Palma.—The Balearic tourist industry's worst nightmare came true yesterday, the hostelry sector and coach drivers officially informed the relevant authorities that they will be taking strike action on July 20, 21 and 22.

The hostelry sector, hotels, bars and restaurants, will be holding their day of industrial action on July 20, which is a Friday, while coach drivers will follow with a two-day strike over the weekend.

The industry has been calling for common sense to prevail since negotiations between the various sectors over better working conditions and more job security broke down last month, but it appears that the unions have made up their minds.

There does remain a slim ray of hope that the strikes may be averted, but it is highly unlikely.
Pep Ginard, transport shop steward for the CCOO general workers' commission said yesterday that the unions have reached their decision now it is up to the coach companies and expressed his desire that a deal can be negotiated. “But, it has to be one which the sector as a whole approves of, so it's going to be pretty tough on behalf of the coach companies to meet our demands,” he warned.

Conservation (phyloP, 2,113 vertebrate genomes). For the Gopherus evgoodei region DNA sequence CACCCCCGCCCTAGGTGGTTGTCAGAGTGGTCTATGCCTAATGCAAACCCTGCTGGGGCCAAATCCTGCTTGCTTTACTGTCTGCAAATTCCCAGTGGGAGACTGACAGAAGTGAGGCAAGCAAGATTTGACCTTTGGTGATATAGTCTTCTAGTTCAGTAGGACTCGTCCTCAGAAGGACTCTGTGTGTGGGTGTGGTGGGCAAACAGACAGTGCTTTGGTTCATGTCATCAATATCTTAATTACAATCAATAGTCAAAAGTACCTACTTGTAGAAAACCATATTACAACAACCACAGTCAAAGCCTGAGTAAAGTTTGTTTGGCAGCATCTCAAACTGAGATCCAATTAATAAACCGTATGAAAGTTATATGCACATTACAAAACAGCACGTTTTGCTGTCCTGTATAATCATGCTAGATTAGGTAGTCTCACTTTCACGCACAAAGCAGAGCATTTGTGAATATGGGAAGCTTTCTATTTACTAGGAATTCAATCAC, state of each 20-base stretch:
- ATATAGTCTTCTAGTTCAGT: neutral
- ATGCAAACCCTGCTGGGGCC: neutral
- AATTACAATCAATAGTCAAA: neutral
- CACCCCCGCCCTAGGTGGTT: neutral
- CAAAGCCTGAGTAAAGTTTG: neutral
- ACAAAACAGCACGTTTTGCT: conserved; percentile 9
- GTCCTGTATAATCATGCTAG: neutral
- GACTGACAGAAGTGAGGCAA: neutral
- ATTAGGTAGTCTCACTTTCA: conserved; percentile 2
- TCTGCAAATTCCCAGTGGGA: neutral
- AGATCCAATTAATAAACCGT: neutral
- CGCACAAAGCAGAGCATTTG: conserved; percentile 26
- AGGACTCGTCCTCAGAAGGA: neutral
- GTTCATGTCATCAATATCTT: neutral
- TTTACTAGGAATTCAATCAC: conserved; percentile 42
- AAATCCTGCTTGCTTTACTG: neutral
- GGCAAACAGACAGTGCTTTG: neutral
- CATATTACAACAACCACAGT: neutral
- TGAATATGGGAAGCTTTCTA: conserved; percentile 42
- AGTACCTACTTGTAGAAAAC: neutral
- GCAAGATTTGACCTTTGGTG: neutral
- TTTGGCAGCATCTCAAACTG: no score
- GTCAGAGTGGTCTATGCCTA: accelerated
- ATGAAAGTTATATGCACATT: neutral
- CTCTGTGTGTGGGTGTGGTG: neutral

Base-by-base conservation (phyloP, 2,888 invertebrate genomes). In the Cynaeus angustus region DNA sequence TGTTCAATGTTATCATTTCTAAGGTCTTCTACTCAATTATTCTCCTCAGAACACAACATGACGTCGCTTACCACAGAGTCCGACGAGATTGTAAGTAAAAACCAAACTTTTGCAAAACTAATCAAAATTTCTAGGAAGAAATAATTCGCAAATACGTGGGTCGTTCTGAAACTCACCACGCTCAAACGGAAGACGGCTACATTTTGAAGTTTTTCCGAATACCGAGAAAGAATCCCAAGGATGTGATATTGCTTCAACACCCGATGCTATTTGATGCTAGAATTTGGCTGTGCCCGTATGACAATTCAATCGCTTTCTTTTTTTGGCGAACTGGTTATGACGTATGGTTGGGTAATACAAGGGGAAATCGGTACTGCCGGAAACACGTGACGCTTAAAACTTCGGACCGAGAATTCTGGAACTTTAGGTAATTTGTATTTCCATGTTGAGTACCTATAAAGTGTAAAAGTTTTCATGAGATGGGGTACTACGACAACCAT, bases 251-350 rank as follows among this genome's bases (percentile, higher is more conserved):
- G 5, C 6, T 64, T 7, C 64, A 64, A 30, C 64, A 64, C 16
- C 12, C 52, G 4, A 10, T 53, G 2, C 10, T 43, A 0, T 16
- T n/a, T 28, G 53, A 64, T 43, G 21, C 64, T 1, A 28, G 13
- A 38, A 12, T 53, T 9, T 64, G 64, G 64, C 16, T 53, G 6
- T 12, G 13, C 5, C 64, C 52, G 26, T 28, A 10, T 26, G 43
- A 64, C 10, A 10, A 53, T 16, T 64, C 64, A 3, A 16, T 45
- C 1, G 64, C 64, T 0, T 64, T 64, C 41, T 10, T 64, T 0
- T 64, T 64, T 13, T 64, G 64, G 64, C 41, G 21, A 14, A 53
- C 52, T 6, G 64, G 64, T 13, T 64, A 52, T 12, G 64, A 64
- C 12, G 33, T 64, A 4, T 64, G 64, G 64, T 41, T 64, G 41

The government, which made it clear last week that it had no intention of “interfering” in the talks, will have to ensure that minimum services are provided, as coach strikes, as the industry has seen in the past, cause massive disruption because holiday makers end up trapped in airports here in the Balearics and overseas or in their hotels with airlines then having to accommodate for the backlog of passengers in destinations where they should no longer be.

A spokesperson for ABTA, the Association of British Travel Agents said yesterday: “Any form of strike action by Spanish tourist sector workers at the height of the summer is extremely short-sighted. “Many British holidaymakers are already concerned about potential disruption caused by the crisis in the Eurozone which ABTA has countered by stressing the great value on offer due to the strength of sterling and that the Eurozone is safe and open for business but the negative headlines caused by potential strikes as much as actual disruption, risk undoing this good work and will further damage the Spanish economy and harm job prospects.” This weekend, Palma airport is going to handle over 400'000 passengers and the majority of those will be on package holidays and therefore be expecting a coach transfer.

Come the end of the month, those figures will have risen further with an estimated half a million people facing disruption over the weekend July 20-22.

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